Submitted by Jason Griffey on September 18, 2008 - 4:05am
In the past year or so, there has been considerable discussion here in libraryland about ebook readers. Still, the actual personal ownership of them is still reasonably low. So we don't have a lot of actual user feedback on how people like the devices, what they find useful, and what users really experience when reading on one. I thought I'd make an attempt to remedy that as much as one person on one blog can. Read More »
Submitted by Michelle Boule on August 15, 2008 - 3:46pm
As a new mom, I’ve been thinking nonstop about family. I look at my son and wonder what I will tell him about his family. Genealogy has been a quest for every generation, and has become much more popular in recent years. Still, until now there have not been many online tools that could map out family trees.
Enter Geni. With the tagline "Everyone's related," Geni takes family relations and adds all the bells and whistles the Internet has to offer. The best part is that this tool is free, user friendly, and easy on the eyes. It was built by former employees of PayPal, eGroups (which was bought by Yahoo! in 2000), Tribe, and eBay and has many design features that users will find familiar. Read More »
Submitted by Jason Griffey on June 3, 2008 - 2:16pm
Most everyone reading this blog is familiar with Karen G. Schneider. As a recent member of the Techsource team, she has helped us all understand technology a little more clearly. Her new job as Community Librarian for Equinox Software, Inc. involves working to expand library and librarians knowledge about the Open Source ILS, Evergreen.
I was able to track her down, and ask her a few questions about Evergreen, libraries, and the ILS. As always, she never fails to inform. Read More »
Submitted by Michelle Boule on March 30, 2008 - 1:28pm
When you are training a dog, you do not start with something complicated. You begin with something small and easy: sit. From sit, you move on to tricks that build on that one skill, like shake and lie down. You never start with lie down or shake, because a dog has to be sitting to do those things.
When we teach children to read, we sing them the ABCs first and then teach them how the letters form words. We do not show them words and then teach them the alphabet. We know that to learn a skill there is a logical progression of learning. We know this, but often, when dealing with technology, we forget about it. Like all other knowledge acquisition, learning how to use technology tools should follow a logical progression. We should start with cornerstones before constructing the building. If you are a technology trainer, consider what cornerstones are already in your staff's arsenal when planning a training. Read More »
Submitted by Michelle Boule on December 31, 2007 - 12:19pm
In the past few months, I have had the privilege to work with some amazing school librarians. Many of them want to begin incorporating more technology into their libraries, but are hampered by filters and lack of knowledge about the available tools on the Web. For some, even the most basic tools are blocked by overzealous IT and administrations. Read More »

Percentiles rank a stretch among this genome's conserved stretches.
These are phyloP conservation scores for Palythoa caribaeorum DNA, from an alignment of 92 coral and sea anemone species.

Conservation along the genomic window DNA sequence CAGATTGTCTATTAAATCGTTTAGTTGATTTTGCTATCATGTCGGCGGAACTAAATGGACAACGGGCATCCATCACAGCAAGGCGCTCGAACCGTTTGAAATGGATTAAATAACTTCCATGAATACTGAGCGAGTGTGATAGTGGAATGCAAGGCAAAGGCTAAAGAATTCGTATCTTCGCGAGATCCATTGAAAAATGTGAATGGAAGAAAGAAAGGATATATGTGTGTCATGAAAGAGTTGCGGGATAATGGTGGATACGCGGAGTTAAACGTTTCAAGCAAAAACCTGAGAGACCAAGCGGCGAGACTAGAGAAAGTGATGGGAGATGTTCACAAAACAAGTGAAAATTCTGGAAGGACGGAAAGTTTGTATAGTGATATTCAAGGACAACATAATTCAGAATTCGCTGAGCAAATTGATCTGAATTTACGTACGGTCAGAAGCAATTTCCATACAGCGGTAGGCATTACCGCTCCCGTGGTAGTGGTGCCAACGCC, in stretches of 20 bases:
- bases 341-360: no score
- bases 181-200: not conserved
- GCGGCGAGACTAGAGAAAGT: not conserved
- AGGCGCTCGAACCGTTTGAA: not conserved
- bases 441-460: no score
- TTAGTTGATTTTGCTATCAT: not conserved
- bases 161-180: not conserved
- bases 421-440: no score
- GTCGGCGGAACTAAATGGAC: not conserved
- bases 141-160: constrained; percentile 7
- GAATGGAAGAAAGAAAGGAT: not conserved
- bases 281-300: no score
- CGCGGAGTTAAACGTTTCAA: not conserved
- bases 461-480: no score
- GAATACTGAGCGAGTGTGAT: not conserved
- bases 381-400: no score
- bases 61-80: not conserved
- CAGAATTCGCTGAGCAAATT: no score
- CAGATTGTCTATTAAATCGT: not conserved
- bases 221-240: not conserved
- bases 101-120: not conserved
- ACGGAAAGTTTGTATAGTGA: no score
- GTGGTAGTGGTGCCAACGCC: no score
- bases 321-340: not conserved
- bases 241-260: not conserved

Submitted by Michael Stephens on October 18, 2007 - 3:35pm
In just 12 months, from the time ALA Techsource published Web 2.0 & Libraries: Best Practices for Social Software, the influx of 2.0 type tools, books, articles about the tools, and conference presentations has been overwhelming. So much excellent content to take in!
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Submitted by Michael Stephens on September 28, 2007 - 4:23pm
I had the honor of giving my "Hyperlinked Library" talk at the prestigious New York Public Library last week. The question-and-answer session following was wonderful: questions about levels of service with technology, reaching out to the under-served who may not have access to newer types of tech and what working in a 2.0 world means to a large library system. I've heard that staff are given internal blogs to communicate, and there are some other wonderful digital projects on tap with the new Director of Digital Strategy and Scholarship, Josh Greenberg.
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Submitted by Michelle Boule on January 11, 2007 - 12:12am
Recently, the Maintain IT Project
has been mentioned on various electronic-discussion lists and blogs. The Maintain IT Project is funded
by the Bill and Melinda Gates Foundation and is gathering information and
success stories about Public Access Computers (PACs) in public libraries. Eventually, the project team plans to compile the stories and make them available to
libraries as a troubleshooting resource.
I was intrigued by the project idea
and wanted to know more—this could very well be an invaluable resource for
libraries in the future—so I contacted the leader of the project, Barbara
MB: Can you tell me a little bit about what the Maintain IT Project is?
Read More »
Submitted by Michelle Boule on December 15, 2006 - 12:00am
Google has a relatively new offering called Google Apps for Education. It is part of its Business Solutions branch of services. Google Apps for Education is a suite comprised of Gmail, GTalk, Google Calendar, Google Page Creator, and the Google Start Page customized for your school. This option is also available, though in a slightly different format, for businesses. Both the Google Apps for Your Domain and the Google Apps for Education are in beta production, and a limited number of schools are being offered the service free of charge during the beta period.
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